Lake Placid Development Camp Gave Athletes Short-Term Boost, Long-Term Skills

by Alex Abrams

Athletes and staff pose in front of the Lake Placid Olympic & Paralympic Training Center entrance. (Photo by USOPC)

In all the Nordic skiing camps Noah Oliver has attended over the years, he’s become accustomed to being the only adaptive athlete there.

The high school sophomore finally had the opportunity this summer to train alongside other Para standing skiers this summer.

Oliver admitted he was excited and a bit nervous to take part in his first U.S. Paralympics Nordic Skiing development camp in late July in Lake Placid, New York, the site of the 1932 and 1980 Winter Olympics.

“At other camps, obviously I’d just try my best, and if I can’t do a certain exercise because I can’t hold onto the bar or something, I just have to accept that and just try to get around it,” said Oliver, a native of Belgrade, Maine.

“But (in Lake Placid) we spent an entire two-, three-hour training session just on adaptations, like figuring out how I can do pull-ups because it was an issue because one arm was shorter than the other. I couldn’t hold onto the pull-up bar.”

Oliver, 15, was one of four standing skiers who attended the weeklong camp for athletes under the age of 23. They were joined by visually impaired athlete Liza Corso, who’s interested in pursuing Para Nordic skiing in addition to being a world-class distance runner.

Corso earned a silver medal in the women’s 1,500-meter race at the Paralympic Games Tokyo 2020. On July 10, she celebrated her 20th birthday by winning another silver in the event at the 2023 World Para Athletics Championships in Paris.

A few weeks later, Corso was at Mount Van Hoevenberg in Lake Placid, practicing her skiing technique on a pair of roller skis. She also received coaching while working on her shooting for the biathlon.

Gary Colliander, associate director of high performance for U.S. Paralympics Nordic Skiing, said Corso was the oldest of the five adaptive athletes who participated in the camp.

“You can see the gains they’re making when they’re focusing on training as much as they were in this one-week block,” said Colliander, who served as one of the coaches at the camp.

“But (one of the messages was) for them to then take those resources home and just make sure that they’re consistent with their training and not just going from camp-to-camp. They need to be consistent and keep up with a routine after they leave camp, but then also to understand that there are resources out there for them.”

Colliander said the schedule for the development camp was set up in a way to show the athletes who are relatively new to Para Nordic skiing how experienced biathletes wake up and get their bodies moving early in the morning.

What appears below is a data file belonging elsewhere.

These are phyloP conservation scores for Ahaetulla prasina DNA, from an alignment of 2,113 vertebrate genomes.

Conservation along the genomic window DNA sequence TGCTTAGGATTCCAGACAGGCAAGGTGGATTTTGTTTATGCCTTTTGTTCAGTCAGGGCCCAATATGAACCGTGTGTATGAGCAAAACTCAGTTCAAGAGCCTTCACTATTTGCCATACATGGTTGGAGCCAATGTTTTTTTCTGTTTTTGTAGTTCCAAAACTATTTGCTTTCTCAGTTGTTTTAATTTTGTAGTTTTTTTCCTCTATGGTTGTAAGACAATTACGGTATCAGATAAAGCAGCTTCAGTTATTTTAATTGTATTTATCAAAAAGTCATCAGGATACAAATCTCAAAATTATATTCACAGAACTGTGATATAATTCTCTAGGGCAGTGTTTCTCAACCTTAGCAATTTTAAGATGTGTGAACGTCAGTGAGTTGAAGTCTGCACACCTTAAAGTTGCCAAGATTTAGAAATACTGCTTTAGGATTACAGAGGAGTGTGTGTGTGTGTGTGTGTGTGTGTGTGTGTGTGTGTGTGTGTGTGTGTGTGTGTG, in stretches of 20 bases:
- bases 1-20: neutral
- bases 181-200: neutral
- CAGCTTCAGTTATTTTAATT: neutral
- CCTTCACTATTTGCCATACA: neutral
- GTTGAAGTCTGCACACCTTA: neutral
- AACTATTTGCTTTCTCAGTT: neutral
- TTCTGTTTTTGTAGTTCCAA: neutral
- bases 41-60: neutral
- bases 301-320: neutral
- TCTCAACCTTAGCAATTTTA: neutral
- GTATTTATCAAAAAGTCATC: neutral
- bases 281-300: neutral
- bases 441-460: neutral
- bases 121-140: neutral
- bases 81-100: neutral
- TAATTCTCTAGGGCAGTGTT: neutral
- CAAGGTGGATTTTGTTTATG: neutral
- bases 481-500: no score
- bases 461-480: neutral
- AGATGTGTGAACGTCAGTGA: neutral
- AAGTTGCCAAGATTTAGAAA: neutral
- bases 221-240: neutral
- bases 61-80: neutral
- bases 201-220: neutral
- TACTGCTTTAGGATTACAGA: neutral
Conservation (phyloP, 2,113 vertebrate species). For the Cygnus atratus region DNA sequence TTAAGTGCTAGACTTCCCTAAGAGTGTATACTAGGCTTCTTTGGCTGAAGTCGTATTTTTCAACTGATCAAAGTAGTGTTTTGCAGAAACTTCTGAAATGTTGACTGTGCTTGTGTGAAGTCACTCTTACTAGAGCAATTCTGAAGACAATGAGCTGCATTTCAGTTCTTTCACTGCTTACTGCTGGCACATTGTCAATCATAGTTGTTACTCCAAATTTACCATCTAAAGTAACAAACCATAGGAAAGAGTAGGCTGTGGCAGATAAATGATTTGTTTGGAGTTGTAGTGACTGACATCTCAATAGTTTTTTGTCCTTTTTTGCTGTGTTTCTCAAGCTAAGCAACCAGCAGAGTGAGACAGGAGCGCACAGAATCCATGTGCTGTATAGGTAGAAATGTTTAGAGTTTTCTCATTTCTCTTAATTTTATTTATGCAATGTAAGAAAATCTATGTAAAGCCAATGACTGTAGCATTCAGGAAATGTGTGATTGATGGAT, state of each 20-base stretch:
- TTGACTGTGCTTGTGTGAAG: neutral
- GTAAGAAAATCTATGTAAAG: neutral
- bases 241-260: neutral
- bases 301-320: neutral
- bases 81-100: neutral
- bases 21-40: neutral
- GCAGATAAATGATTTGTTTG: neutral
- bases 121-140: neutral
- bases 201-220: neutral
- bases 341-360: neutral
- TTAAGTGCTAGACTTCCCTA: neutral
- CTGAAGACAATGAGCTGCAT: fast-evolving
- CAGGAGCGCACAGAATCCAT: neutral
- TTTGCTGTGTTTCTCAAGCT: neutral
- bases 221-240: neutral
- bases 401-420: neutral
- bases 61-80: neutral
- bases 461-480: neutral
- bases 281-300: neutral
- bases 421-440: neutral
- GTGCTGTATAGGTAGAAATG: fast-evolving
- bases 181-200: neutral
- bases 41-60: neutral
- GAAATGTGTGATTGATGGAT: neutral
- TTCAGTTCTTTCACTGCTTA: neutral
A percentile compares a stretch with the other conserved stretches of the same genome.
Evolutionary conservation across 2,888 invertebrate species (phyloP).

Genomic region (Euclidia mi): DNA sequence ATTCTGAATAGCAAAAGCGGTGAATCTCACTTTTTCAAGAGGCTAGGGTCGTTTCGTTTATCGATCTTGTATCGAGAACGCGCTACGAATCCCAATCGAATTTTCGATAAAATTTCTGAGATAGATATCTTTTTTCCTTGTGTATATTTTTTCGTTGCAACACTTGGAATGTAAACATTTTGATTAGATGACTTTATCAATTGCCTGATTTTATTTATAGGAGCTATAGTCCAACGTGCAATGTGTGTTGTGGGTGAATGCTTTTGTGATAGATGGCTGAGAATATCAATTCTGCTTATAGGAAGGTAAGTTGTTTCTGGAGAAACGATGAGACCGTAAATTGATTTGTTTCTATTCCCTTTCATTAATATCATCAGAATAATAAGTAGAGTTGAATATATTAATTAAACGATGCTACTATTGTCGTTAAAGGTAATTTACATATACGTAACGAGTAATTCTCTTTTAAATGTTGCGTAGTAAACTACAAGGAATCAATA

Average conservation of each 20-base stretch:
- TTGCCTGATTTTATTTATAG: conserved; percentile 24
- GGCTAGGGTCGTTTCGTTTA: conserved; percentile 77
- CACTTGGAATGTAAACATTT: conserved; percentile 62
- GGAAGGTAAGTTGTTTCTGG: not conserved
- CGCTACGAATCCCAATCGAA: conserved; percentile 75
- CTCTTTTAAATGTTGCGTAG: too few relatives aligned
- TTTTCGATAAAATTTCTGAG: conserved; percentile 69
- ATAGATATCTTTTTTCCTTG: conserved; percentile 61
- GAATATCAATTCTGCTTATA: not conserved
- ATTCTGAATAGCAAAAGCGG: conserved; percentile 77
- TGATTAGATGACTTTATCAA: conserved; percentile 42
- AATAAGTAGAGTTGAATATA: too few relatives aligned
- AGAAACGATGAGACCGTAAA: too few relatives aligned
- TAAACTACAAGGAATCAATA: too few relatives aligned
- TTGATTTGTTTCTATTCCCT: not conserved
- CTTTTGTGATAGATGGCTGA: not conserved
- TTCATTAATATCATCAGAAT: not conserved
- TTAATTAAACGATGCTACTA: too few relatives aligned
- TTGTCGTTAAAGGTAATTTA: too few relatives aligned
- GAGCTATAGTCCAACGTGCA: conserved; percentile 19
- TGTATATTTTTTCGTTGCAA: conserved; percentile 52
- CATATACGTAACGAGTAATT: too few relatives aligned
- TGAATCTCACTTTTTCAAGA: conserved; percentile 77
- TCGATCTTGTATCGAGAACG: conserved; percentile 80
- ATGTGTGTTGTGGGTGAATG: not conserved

The group started each day in Lake Placid by going on a run at around 7:15 a.m., followed by some stretching and mobility exercises. After breakfast, the athletes went through a morning training session, which included everything from a long hike and roller skiing to shooting drills at the range.

They often returned in the afternoon to do more roller skiing and strength training. The coaches worked with the standing skiers to show them what adjusts they can make in the weight room to continue to exercise with their physical impairments.

“Honestly, I think the strength (training) was one of the best parts that I learned a lot from. I just I learned so much,” Oliver said. “I learned so many adaptations that I can use to make my strength sessions higher quality, and that just helped out a lot.”

While in Lake Placid, the group had the chance to train alongside the U.S. junior national biathlon team and a local ski club, the New York Ski Educational Foundation, commonly known as NYSEF. One of the NYSEF skiers served as the personal guide for Corso, who was born with albinism and is considered legally blind.

“It was really cool. It kind of shows that these athletes can train alongside their home club or any other ski club in the country without any issues, even if they’re just skiing with one pole,” Colliander said. “So it was a really nice opportunity for our groups to combine like that.”

Oliver said he had been to Lake Placid one time before to ski in a high school race, but almost everything about the U.S. Paralympics Nordic Skiing camp was new to him. It was the first time he tried the biathlon, and he learned how to shoot at the range with an air rifle.

Oliver said it was good to have a familiar face with him while training at Mount Van Hoevenberg. Jeff Tucker, Oliver’s coach with the Quarry Road Ski Club in Maine, served as a guest coach at the development camp.

“I hadn’t done anything like that before, but it was also comforting knowing that I had my coach there, someone that I knew,” Oliver said, “because the rest of the people I’d never met before.”

Alex Abrams has written about Olympic sports for more than 15 years, including as a reporter for major newspapers in Florida, Arkansas and Oklahoma. He is a freelance contributor to on behalf of Red Line Editorial, Inc.